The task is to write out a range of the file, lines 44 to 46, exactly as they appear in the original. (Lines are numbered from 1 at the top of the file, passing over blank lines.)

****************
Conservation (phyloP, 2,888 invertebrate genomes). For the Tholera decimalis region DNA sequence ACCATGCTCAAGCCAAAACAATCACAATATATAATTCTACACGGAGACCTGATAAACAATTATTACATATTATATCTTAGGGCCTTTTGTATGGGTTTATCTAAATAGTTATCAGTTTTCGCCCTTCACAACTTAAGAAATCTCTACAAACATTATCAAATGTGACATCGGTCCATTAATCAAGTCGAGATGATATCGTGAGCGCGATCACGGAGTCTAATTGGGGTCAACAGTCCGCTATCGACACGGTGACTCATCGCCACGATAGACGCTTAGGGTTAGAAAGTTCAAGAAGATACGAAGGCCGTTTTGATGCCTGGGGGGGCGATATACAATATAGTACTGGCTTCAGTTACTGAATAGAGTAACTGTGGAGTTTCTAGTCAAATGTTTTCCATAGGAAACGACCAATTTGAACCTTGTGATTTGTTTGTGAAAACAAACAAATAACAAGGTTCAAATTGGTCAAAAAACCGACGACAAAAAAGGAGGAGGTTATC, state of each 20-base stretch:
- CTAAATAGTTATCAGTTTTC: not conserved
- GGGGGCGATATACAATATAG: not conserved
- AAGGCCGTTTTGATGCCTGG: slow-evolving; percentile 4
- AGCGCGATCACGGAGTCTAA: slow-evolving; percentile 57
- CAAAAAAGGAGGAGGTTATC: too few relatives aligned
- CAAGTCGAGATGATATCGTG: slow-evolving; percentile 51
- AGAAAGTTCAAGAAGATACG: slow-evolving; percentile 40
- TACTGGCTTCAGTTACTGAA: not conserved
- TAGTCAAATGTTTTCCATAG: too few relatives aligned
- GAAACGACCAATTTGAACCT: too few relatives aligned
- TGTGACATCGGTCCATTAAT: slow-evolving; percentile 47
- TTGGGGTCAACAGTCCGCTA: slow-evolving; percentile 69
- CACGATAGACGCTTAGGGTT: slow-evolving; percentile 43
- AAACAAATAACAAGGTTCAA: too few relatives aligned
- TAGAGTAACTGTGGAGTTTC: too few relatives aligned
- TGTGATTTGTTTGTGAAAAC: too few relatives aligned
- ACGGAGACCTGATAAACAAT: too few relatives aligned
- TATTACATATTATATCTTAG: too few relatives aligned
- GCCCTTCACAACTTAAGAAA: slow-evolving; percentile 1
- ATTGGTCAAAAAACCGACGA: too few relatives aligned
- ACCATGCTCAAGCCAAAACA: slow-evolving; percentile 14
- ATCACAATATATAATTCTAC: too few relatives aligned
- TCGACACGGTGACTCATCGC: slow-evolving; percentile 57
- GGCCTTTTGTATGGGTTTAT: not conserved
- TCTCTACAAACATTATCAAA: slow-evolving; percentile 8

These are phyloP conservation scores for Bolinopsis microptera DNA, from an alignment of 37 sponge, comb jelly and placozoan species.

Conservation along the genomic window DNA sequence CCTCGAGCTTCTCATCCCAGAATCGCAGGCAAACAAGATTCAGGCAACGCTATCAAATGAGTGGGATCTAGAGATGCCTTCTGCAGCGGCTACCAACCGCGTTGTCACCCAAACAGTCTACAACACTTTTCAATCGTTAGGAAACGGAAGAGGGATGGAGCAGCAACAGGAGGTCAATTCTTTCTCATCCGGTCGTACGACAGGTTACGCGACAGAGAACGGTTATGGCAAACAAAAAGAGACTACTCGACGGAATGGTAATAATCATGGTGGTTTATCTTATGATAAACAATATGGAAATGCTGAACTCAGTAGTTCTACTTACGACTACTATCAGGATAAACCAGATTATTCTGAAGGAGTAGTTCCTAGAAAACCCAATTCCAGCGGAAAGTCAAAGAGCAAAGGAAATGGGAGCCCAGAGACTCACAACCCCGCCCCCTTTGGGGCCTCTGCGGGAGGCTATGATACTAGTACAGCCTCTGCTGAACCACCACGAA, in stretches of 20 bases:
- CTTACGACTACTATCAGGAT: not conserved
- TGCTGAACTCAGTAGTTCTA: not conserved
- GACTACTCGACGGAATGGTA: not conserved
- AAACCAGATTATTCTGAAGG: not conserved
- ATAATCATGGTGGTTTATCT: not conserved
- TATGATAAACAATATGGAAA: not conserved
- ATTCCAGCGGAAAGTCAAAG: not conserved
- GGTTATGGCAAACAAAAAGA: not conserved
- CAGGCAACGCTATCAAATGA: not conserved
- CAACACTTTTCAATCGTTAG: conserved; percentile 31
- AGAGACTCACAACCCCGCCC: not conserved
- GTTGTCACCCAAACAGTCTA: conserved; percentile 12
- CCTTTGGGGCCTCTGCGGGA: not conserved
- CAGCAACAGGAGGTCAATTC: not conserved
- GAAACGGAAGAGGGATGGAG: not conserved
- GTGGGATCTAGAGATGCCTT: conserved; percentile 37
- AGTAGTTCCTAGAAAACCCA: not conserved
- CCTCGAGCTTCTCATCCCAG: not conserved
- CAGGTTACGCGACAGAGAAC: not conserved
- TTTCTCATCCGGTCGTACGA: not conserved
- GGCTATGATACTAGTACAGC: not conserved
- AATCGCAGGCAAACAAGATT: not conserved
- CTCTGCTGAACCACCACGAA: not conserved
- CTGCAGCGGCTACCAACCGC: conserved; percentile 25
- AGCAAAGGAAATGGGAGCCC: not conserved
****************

- GTGGGATCTAGAGATGCCTT: conserved; percentile 37
- AGTAGTTCCTAGAAAACCCA: not conserved
- CCTCGAGCTTCTCATCCCAG: not conserved